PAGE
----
Celebrating One Year in San Francisco

Author: Ryan Rzepecki CEO, JUMP Bikes

This January we marked one year since we launched our dockless electric bikeshare in San Francisco — and we wanted to take a minute to reflect on the milestone and share some thoughts on our vision for the year ahead.

The past twelve months have seen a rapid transformation at JUMP and across the micromobility industry as a whole: certain players exited, via consolidation or otherwise, and many new players entered the space. JUMP launched in many new cities and released new hardware with our scooters and an updated bike design. And in San Francisco, we saw our dockless electric bikeshare system — which is the first and only of its kind in the Bay Area — start to play a key role in driving changes in transportation habits, improving reliability and affordability, expanding access to transit, and offering flexibility and convenience to riders.

And this progress has played out in our own internal numbers. In fact, we’re announcing for the first time today that over 63,000 JUMP SF riders took over 625,000 trips for a total of more than 1.6 million miles traveled since we launched last year. And this was with only 250 bikes for the first ~9 months of deployment.

Filling a void left by docked systems

How did we get here? We started seeing an impact on transit habits almost immediately after we launched in January 2018, with a consistent average trip distance of 2.6 miles — 30 percent farther than the trip length of about two miles reported by other docked bikeshare systems. And that’s just the average. Many commute trips are even longer — with 11 percent of peak commute* trips exceeding four miles, and more than 5,000 trips exceeding 15 miles in length. This shows that JUMP, in addition to providing first/last mile connectivity, is also providing connectivity for every mile in between.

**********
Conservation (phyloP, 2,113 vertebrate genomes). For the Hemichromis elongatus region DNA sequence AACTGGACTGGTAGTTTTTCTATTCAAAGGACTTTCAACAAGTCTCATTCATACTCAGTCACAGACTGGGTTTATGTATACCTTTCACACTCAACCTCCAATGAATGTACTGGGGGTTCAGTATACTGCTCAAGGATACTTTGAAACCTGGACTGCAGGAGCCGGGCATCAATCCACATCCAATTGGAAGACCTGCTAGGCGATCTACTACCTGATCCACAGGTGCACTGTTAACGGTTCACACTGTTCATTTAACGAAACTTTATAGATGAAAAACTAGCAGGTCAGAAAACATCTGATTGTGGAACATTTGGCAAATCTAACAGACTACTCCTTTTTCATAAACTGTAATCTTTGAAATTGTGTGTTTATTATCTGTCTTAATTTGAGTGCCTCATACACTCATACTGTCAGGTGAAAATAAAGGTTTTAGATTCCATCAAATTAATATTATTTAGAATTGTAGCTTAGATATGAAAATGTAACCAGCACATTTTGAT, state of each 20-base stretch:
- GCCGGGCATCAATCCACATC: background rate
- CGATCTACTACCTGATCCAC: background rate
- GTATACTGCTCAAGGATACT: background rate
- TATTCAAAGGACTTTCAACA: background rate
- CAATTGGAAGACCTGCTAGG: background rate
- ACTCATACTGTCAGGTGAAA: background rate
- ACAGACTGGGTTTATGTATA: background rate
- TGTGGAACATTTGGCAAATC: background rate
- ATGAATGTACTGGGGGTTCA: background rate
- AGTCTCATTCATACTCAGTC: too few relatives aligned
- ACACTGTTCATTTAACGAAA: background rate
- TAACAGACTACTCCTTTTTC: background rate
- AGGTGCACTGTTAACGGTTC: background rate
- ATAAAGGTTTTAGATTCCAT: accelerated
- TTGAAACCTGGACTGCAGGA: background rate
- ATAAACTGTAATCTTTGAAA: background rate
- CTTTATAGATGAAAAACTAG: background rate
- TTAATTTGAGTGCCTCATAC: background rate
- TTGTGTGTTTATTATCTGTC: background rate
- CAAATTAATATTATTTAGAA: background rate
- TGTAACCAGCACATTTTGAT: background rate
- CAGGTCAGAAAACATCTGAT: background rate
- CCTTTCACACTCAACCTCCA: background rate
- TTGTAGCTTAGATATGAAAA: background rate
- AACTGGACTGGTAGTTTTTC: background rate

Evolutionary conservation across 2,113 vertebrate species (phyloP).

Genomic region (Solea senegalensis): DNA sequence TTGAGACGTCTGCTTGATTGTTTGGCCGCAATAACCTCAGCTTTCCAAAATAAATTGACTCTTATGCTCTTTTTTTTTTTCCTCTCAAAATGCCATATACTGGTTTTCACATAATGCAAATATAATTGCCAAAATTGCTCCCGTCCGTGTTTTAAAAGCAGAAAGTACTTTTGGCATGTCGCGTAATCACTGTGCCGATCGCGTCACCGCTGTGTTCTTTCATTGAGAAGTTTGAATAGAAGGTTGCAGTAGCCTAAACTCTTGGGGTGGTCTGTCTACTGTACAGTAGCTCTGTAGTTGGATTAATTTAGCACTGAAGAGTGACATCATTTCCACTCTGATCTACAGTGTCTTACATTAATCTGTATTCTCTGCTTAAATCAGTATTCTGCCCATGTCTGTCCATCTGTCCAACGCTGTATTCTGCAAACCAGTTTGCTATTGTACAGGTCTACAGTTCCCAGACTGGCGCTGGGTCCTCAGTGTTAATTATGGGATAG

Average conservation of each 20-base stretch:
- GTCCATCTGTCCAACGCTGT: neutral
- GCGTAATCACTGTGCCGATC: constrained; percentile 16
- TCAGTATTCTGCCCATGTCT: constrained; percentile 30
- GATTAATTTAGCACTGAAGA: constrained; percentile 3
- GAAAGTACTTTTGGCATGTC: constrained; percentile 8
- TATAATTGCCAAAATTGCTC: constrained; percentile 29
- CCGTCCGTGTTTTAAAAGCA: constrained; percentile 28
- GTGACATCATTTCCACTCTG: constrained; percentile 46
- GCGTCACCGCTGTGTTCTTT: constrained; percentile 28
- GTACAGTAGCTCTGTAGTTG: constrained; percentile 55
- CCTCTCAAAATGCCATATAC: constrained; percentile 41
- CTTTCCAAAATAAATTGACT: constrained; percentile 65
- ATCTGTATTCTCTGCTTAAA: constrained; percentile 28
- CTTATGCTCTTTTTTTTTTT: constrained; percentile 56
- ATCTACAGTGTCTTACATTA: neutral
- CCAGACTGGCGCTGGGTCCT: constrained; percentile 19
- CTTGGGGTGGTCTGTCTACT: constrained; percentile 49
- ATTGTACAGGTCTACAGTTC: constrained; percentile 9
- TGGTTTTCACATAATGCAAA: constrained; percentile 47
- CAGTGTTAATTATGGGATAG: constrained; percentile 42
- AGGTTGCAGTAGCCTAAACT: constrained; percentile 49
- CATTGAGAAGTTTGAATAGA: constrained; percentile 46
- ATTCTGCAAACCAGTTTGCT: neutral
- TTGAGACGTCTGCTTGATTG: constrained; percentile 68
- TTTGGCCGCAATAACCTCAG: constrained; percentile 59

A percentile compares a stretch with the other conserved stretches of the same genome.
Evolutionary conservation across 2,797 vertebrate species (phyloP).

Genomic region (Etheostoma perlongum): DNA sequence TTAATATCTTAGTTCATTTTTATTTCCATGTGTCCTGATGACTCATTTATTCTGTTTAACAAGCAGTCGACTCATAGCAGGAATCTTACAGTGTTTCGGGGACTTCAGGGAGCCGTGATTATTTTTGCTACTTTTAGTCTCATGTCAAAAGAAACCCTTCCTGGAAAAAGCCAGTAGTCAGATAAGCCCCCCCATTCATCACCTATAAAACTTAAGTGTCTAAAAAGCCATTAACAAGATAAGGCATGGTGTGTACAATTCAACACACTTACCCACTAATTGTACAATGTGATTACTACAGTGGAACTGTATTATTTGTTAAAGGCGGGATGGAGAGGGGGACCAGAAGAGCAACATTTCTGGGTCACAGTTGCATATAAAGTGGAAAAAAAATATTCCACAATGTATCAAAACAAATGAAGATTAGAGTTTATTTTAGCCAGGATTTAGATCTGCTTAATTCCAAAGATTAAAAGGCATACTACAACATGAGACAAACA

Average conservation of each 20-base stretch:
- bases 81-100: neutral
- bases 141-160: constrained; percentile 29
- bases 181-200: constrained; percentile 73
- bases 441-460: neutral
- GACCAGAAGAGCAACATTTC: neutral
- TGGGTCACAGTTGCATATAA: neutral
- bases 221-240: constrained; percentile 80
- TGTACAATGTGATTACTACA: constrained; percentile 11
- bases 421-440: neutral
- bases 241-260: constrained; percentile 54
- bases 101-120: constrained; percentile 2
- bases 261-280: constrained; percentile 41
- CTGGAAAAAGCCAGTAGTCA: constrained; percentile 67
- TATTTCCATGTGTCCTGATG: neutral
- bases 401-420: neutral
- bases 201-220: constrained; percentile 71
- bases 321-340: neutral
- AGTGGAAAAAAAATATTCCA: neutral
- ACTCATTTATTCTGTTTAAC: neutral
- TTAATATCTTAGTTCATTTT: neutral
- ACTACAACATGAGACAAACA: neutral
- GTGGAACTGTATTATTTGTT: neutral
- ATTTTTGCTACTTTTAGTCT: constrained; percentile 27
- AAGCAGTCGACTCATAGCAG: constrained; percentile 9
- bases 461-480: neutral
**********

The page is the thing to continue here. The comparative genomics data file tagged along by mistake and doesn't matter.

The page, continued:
Not only were JUMP trips farther, but bikes had a higher utilization rate when compared to docked bikeshare systems. In fact, each JUMP e-bike in SF saw an average of seven rides per day, with more than 40% of days exceeding eight rides per bike, compared to the industry average of 1–2 rides per bike per day for docked systems.

There are a number of factors that explain the early success of our system in San Francisco. The dynamic nature of a dockless system means that we can monitor trends in demand, and adjust our fleet in real time to ensure inventory is available in the places where it’s needed most. Our bikes are also electrified, which results in an inherently easier riding experience, particularly up San Francisco’s steep hills. We also pioneered new technology like a pay-as-you-go pricing model and wireless reservations, which reduce the friction of finding and riding a bike. And, finally, our integration with Uber also broadened access to new users who didn’t have to download the JUMP app.

Integrating with Uber

In April 2018 we announced that we were going to be acquired by Uber, and by July, we saw the impact that this integration was having on ridership across the city. Data showed JUMP rides beginning to replace Uber trips, with car trips decreasing by 10 percent while overall trip frequency of JUMP + Uber increased by 15% after riders’ first JUMP ride. This entire increase can be attributed to the use of e-bikes.